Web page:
The Argument from Unwarranted Design

Coined by psychologist Nicholas Humphrey, and also referred to by the same as the Argument from Unnecessary Restrictions, this is a useful means of calling into question some types of supernatural or paranormal fringe claims when a conventional explanation to account for them is not immediately available.

Note that this sort of argument applies equally well to such sorts of claims as Intelligent Design as it does some paranormal research, to note just a couple.

It goes without saying that a hypothesis should explain the data, but just as importantly, it must also conform to them. If the data we obtain for a particular claim is not what we would expect given the hypothesis proposed, then that’s reason to consider the falsehood of the hypothesis, and the attendant claim, to be very likely indeed.

For example, if Professor M, reputed mutant feline telepath, can actually read minds solely using supernormal mental abilities, then it’s valid to ask why she needs face-to-face contact with the subject, why she has to speak with the subject, why she has to be under conditions favorable for reading various sorts of verbal and non-verbal physical cues, why she cannot statistically score above the chance of guessing by a control subject when properly blinded to these things, and finally, why the subject and she must share a common language even under these conditions to find out anything when the information gained is allegedly via memorized sensory imagery and emotions as well as otherwise privately articulated thoughts, etc, etc. If Professor M’s ability is truly paranormal and not simply clever cold-reading trickery, this is not what one would expect.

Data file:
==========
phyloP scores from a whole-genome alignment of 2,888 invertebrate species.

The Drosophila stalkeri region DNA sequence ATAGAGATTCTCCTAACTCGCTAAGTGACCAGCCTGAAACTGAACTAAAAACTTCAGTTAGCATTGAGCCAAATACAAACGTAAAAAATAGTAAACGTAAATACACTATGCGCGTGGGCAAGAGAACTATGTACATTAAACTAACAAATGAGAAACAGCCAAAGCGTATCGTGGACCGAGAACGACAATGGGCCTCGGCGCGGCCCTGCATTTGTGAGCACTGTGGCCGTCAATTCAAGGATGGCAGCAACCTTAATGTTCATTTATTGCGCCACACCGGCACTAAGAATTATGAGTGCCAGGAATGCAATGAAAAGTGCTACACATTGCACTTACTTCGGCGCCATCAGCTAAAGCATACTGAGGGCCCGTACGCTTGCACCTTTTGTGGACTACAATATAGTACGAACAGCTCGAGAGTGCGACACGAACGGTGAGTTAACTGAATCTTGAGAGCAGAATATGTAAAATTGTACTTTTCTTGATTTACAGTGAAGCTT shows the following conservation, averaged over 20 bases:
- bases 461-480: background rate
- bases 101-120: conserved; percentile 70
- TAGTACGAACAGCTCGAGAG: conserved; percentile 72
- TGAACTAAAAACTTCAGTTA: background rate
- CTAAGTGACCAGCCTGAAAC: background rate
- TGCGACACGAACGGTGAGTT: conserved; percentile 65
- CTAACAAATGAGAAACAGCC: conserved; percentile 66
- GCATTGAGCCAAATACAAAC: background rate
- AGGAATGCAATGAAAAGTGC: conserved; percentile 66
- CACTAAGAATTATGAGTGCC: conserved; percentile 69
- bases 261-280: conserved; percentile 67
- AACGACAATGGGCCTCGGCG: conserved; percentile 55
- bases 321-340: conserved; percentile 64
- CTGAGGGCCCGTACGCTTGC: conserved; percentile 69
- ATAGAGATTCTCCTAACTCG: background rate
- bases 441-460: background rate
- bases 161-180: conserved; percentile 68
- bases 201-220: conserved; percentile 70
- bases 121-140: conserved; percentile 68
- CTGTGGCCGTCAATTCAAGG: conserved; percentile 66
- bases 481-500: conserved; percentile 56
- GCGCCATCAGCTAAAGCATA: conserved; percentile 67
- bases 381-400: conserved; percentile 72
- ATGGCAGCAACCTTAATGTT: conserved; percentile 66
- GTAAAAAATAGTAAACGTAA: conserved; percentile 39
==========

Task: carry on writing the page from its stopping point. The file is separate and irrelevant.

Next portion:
To sum it up, any hypothesis that is proposed should both explain and comply with the data, and if it makes testable predictions that the data don’t bear out, then we have good cause indeed to question it.

(How To Think About Weird Things: Critical Thinking For A New Age, 4th Edition (pp. 73-74) by Theodore Schick, Jr. & Lewis Vaughn)


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